Seeing a SIP 603 “Decline” Error? Here’s What To Do
It’s a fairly common scenario—you attempt to make a phone or video call just as you’ve done a hundred times before. This time, rather than connecting to your destination, a “SIP 603 ‘Decline’ Error” message pops up on your screen. With nothing but a cold, hard digital readout standing between you and your intended call recipient, it’s easy to feel frustrated and more than a bit confused.
Not to worry. Your system is simply telling you that your call could not be completed. There are a handful of reasons this may occur, the most common being that the recipient has rejected your call—but that isn’t always the case.
In order to discern the specific problem behind this type of system error, you’ll need to dig a little deeper. Here, we’ll help you decode this message and get to the bottom of the issue.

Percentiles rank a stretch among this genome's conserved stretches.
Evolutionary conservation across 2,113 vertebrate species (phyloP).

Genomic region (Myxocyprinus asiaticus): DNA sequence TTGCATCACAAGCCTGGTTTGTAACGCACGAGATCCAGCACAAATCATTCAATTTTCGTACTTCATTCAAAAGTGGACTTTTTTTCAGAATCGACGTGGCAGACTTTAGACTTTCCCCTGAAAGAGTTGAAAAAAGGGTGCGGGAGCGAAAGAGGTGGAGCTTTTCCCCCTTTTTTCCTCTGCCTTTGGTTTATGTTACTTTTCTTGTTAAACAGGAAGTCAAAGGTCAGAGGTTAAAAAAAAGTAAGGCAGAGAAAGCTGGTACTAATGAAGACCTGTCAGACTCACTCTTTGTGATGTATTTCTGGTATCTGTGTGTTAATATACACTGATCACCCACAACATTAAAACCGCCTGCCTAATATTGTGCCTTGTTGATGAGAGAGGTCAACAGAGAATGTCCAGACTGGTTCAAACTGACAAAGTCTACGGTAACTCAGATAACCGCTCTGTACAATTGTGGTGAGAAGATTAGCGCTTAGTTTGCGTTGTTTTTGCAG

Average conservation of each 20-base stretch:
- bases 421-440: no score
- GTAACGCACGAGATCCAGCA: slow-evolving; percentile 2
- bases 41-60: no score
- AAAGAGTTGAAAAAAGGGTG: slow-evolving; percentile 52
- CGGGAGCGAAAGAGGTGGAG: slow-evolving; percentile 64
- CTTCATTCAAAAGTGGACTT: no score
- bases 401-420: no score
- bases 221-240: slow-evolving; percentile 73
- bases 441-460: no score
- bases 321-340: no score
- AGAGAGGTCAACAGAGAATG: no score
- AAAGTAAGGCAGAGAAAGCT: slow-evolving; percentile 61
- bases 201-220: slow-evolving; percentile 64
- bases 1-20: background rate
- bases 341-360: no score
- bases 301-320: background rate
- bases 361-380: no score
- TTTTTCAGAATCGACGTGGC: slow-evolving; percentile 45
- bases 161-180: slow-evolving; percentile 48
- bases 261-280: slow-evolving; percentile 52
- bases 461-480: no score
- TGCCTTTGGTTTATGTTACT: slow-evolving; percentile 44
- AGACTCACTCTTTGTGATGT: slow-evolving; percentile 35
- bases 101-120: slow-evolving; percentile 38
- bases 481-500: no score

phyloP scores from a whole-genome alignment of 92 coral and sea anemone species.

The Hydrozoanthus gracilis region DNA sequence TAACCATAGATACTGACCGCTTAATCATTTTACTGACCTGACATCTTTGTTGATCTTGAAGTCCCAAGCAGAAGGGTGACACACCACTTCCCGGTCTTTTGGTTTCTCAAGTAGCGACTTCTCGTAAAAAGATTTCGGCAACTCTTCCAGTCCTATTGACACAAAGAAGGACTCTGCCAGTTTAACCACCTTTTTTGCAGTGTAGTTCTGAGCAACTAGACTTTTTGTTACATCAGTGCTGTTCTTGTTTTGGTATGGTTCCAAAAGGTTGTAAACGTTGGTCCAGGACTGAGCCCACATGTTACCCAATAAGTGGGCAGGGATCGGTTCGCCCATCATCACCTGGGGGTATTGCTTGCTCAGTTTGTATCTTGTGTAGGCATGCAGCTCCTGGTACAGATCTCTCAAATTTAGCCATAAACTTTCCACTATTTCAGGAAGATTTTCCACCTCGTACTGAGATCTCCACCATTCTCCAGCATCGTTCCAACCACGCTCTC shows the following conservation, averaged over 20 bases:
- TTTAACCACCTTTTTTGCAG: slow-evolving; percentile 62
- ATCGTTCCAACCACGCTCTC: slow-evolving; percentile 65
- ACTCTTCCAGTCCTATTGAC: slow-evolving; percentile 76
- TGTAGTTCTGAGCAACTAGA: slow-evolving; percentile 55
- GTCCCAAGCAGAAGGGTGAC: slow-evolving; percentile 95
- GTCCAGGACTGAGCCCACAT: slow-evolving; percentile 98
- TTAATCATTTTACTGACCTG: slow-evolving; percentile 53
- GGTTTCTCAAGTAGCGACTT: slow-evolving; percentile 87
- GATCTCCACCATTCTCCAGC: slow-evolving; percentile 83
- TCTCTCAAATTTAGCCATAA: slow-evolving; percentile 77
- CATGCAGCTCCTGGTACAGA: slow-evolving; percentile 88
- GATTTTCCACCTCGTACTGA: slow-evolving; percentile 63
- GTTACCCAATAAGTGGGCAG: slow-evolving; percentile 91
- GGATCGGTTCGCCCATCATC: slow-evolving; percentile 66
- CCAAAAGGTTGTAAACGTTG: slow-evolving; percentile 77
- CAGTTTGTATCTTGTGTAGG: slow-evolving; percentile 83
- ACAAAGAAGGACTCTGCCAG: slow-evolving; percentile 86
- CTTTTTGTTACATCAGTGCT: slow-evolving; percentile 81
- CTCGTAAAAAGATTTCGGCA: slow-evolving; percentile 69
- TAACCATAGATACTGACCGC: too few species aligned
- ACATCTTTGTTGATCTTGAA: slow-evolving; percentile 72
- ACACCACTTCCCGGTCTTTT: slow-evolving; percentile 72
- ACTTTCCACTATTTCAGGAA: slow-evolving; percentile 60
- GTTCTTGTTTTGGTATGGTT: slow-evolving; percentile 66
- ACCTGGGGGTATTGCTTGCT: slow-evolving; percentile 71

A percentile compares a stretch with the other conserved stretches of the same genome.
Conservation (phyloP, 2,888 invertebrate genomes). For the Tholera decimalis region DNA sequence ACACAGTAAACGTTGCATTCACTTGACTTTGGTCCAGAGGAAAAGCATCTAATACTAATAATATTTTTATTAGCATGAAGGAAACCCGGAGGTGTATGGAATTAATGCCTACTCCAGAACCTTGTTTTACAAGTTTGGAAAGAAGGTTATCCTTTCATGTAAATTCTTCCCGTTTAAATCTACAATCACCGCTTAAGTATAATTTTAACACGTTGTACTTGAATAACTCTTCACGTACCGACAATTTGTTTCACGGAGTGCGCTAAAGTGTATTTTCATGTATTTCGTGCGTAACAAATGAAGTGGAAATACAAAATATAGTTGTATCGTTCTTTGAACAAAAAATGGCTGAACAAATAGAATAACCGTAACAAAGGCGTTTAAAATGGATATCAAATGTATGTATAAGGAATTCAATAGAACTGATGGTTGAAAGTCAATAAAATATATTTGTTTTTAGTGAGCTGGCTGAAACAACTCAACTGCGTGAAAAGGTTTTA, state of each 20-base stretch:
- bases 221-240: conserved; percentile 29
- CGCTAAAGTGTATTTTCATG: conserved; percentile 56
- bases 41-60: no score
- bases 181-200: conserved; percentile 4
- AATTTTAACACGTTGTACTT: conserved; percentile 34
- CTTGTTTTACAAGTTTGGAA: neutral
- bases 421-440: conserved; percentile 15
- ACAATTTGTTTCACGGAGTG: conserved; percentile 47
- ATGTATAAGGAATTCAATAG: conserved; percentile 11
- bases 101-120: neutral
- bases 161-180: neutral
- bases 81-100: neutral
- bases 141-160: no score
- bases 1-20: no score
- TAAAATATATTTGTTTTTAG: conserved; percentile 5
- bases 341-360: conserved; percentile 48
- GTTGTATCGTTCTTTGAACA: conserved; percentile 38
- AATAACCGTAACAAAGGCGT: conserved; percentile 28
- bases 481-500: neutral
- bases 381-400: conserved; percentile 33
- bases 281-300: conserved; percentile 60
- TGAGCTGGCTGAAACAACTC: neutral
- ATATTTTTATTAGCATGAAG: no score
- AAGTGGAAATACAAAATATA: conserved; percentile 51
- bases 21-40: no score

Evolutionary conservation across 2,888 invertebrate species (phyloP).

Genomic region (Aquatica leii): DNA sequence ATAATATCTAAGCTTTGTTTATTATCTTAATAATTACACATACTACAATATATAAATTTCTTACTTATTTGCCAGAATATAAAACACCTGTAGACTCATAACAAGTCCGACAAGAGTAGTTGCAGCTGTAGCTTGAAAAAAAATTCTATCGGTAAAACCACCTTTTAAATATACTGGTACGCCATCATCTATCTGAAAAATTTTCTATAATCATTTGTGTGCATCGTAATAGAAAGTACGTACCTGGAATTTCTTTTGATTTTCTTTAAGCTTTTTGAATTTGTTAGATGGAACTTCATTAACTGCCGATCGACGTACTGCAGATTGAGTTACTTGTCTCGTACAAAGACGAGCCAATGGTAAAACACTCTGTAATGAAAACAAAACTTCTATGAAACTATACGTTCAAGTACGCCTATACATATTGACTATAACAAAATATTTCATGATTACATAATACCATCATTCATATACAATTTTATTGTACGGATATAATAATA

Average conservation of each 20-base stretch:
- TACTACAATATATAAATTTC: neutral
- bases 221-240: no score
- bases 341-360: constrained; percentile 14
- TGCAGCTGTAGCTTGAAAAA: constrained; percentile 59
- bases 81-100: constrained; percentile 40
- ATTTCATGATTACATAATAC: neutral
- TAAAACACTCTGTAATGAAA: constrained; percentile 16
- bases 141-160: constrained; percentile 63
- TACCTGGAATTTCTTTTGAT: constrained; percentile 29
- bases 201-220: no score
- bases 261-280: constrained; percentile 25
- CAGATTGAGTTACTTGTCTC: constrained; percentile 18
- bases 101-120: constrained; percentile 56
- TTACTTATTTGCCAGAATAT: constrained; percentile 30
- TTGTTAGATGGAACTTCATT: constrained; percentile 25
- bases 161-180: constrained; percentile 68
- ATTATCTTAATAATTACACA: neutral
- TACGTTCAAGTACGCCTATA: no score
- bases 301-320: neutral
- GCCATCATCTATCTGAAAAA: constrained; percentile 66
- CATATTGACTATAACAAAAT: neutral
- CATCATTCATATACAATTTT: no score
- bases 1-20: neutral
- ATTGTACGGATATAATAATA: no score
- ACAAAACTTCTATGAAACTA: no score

SIP 603: What’s Really Going On
Session Initiation Protocol (SIP) is a basic building block of modern Voice over Internet Protocol (VoIP) phone systems. As its name suggests, this series of codified parameters both initiates and terminates every VoIP phone or video communication.
In the context of traditional landline networks, it’s helpful to imagine SIP as the switchboard operator powering the successful connection between you and your destination. Through a process that takes mere seconds, SIP ensures that your voice or video data gets where it needs to go.
When you click or tap your screen to place a call, SIP signals to the network that you’d like to transmit multimedia data between your unique user port—or connection point—and that of the person you’re trying to reach.